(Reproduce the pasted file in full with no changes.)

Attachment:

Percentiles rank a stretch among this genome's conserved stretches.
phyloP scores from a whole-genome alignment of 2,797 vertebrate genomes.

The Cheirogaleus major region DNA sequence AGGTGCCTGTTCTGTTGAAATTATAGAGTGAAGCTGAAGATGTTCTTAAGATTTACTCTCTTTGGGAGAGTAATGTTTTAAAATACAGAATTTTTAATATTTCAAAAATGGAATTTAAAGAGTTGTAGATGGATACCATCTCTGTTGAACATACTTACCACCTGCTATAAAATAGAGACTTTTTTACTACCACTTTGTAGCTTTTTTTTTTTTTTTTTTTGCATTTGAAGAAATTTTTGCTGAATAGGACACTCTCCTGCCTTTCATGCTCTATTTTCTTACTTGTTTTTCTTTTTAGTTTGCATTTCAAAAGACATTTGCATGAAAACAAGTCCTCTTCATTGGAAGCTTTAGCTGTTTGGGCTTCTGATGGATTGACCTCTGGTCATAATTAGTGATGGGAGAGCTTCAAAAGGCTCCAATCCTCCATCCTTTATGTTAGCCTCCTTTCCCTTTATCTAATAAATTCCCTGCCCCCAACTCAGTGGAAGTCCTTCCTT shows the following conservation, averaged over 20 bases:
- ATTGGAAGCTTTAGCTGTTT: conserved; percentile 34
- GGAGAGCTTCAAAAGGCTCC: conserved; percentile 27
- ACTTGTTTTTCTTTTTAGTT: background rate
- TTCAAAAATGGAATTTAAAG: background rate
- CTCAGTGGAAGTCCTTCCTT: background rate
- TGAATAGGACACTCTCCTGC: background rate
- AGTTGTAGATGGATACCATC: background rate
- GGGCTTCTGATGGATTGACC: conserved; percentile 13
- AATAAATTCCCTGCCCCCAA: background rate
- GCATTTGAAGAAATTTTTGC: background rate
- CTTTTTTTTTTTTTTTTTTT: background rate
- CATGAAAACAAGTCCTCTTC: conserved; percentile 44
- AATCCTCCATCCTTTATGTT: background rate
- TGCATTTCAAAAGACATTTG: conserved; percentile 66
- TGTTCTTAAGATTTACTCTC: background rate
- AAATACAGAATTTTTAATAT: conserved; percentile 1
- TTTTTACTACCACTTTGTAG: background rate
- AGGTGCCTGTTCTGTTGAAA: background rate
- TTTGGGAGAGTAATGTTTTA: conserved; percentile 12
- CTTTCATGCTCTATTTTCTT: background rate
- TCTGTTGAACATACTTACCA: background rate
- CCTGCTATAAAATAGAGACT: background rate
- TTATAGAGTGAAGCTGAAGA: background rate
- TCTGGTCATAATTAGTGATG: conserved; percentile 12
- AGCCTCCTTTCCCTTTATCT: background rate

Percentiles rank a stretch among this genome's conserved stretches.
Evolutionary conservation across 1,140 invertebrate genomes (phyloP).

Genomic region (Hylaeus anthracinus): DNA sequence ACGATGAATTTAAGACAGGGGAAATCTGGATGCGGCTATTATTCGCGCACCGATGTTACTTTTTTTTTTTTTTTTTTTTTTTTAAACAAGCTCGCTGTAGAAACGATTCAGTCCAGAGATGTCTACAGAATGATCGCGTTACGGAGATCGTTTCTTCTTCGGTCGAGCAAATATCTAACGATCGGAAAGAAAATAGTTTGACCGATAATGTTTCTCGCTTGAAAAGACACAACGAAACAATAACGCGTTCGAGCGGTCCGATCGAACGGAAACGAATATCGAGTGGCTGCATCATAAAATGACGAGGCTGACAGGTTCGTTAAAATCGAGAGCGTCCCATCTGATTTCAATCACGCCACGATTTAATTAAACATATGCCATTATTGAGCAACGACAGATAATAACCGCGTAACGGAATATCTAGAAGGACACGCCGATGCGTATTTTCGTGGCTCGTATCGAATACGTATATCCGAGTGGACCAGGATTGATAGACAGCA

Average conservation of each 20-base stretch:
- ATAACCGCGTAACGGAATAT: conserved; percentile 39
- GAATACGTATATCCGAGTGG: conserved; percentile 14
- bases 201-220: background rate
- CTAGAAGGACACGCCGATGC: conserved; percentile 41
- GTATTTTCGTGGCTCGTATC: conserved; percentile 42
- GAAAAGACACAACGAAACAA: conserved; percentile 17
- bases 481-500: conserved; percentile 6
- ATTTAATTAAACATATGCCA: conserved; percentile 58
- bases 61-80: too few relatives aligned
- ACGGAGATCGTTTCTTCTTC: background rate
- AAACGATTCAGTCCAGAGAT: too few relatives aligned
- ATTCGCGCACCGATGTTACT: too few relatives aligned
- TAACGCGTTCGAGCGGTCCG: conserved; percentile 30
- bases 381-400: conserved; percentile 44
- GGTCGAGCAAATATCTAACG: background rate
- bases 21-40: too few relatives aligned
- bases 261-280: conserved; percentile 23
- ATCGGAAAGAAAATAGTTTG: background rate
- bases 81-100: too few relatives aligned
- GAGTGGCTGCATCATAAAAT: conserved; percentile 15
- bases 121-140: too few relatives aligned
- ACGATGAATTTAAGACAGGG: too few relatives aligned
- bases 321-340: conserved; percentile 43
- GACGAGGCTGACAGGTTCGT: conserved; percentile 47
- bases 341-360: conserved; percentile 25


Percentiles rank a stretch among this genome's conserved stretches.
phyloP scores from a whole-genome alignment of 2,797 vertebrate genomes.

The Cheirogaleus major region DNA sequence AGGTGCCTGTTCTGTTGAAATTATAGAGTGAAGCTGAAGATGTTCTTAAGATTTACTCTCTTTGGGAGAGTAATGTTTTAAAATACAGAATTTTTAATATTTCAAAAATGGAATTTAAAGAGTTGTAGATGGATACCATCTCTGTTGAACATACTTACCACCTGCTATAAAATAGAGACTTTTTTACTACCACTTTGTAGCTTTTTTTTTTTTTTTTTTTGCATTTGAAGAAATTTTTGCTGAATAGGACACTCTCCTGCCTTTCATGCTCTATTTTCTTACTTGTTTTTCTTTTTAGTTTGCATTTCAAAAGACATTTGCATGAAAACAAGTCCTCTTCATTGGAAGCTTTAGCTGTTTGGGCTTCTGATGGATTGACCTCTGGTCATAATTAGTGATGGGAGAGCTTCAAAAGGCTCCAATCCTCCATCCTTTATGTTAGCCTCCTTTCCCTTTATCTAATAAATTCCCTGCCCCCAACTCAGTGGAAGTCCTTCCTT shows the following conservation, averaged over 20 bases:
- ATTGGAAGCTTTAGCTGTTT: conserved; percentile 34
- GGAGAGCTTCAAAAGGCTCC: conserved; percentile 27
- ACTTGTTTTTCTTTTTAGTT: background rate
- TTCAAAAATGGAATTTAAAG: background rate
- CTCAGTGGAAGTCCTTCCTT: background rate
- TGAATAGGACACTCTCCTGC: background rate
- AGTTGTAGATGGATACCATC: background rate
- GGGCTTCTGATGGATTGACC: conserved; percentile 13
- AATAAATTCCCTGCCCCCAA: background rate
- GCATTTGAAGAAATTTTTGC: background rate
- CTTTTTTTTTTTTTTTTTTT: background rate
- CATGAAAACAAGTCCTCTTC: conserved; percentile 44
- AATCCTCCATCCTTTATGTT: background rate
- TGCATTTCAAAAGACATTTG: conserved; percentile 66
- TGTTCTTAAGATTTACTCTC: background rate
- AAATACAGAATTTTTAATAT: conserved; percentile 1
- TTTTTACTACCACTTTGTAG: background rate
- AGGTGCCTGTTCTGTTGAAA: background rate
- TTTGGGAGAGTAATGTTTTA: conserved; percentile 12
- CTTTCATGCTCTATTTTCTT: background rate
- TCTGTTGAACATACTTACCA: background rate
- CCTGCTATAAAATAGAGACT: background rate
- TTATAGAGTGAAGCTGAAGA: background rate
- TCTGGTCATAATTAGTGATG: conserved; percentile 12
- AGCCTCCTTTCCCTTTATCT: background rate

Percentiles rank a stretch among this genome's conserved stretches.
Evolutionary conservation across 1,140 invertebrate genomes (phyloP).

Genomic region (Hylaeus anthracinus): DNA sequence ACGATGAATTTAAGACAGGGGAAATCTGGATGCGGCTATTATTCGCGCACCGATGTTACTTTTTTTTTTTTTTTTTTTTTTTTAAACAAGCTCGCTGTAGAAACGATTCAGTCCAGAGATGTCTACAGAATGATCGCGTTACGGAGATCGTTTCTTCTTCGGTCGAGCAAATATCTAACGATCGGAAAGAAAATAGTTTGACCGATAATGTTTCTCGCTTGAAAAGACACAACGAAACAATAACGCGTTCGAGCGGTCCGATCGAACGGAAACGAATATCGAGTGGCTGCATCATAAAATGACGAGGCTGACAGGTTCGTTAAAATCGAGAGCGTCCCATCTGATTTCAATCACGCCACGATTTAATTAAACATATGCCATTATTGAGCAACGACAGATAATAACCGCGTAACGGAATATCTAGAAGGACACGCCGATGCGTATTTTCGTGGCTCGTATCGAATACGTATATCCGAGTGGACCAGGATTGATAGACAGCA

Average conservation of each 20-base stretch:
- ATAACCGCGTAACGGAATAT: conserved; percentile 39
- GAATACGTATATCCGAGTGG: conserved; percentile 14
- bases 201-220: background rate
- CTAGAAGGACACGCCGATGC: conserved; percentile 41
- GTATTTTCGTGGCTCGTATC: conserved; percentile 42
- GAAAAGACACAACGAAACAA: conserved; percentile 17
- bases 481-500: conserved; percentile 6
- ATTTAATTAAACATATGCCA: conserved; percentile 58
- bases 61-80: too few relatives aligned
- ACGGAGATCGTTTCTTCTTC: background rate
- AAACGATTCAGTCCAGAGAT: too few relatives aligned
- ATTCGCGCACCGATGTTACT: too few relatives aligned
- TAACGCGTTCGAGCGGTCCG: conserved; percentile 30
- bases 381-400: conserved; percentile 44
- GGTCGAGCAAATATCTAACG: background rate
- bases 21-40: too few relatives aligned
- bases 261-280: conserved; percentile 23
- ATCGGAAAGAAAATAGTTTG: background rate
- bases 81-100: too few relatives aligned
- GAGTGGCTGCATCATAAAAT: conserved; percentile 15
- bases 121-140: too few relatives aligned
- ACGATGAATTTAAGACAGGG: too few relatives aligned
- bases 321-340: conserved; percentile 43
- GACGAGGCTGACAGGTTCGT: conserved; percentile 47
- bases 341-360: conserved; percentile 25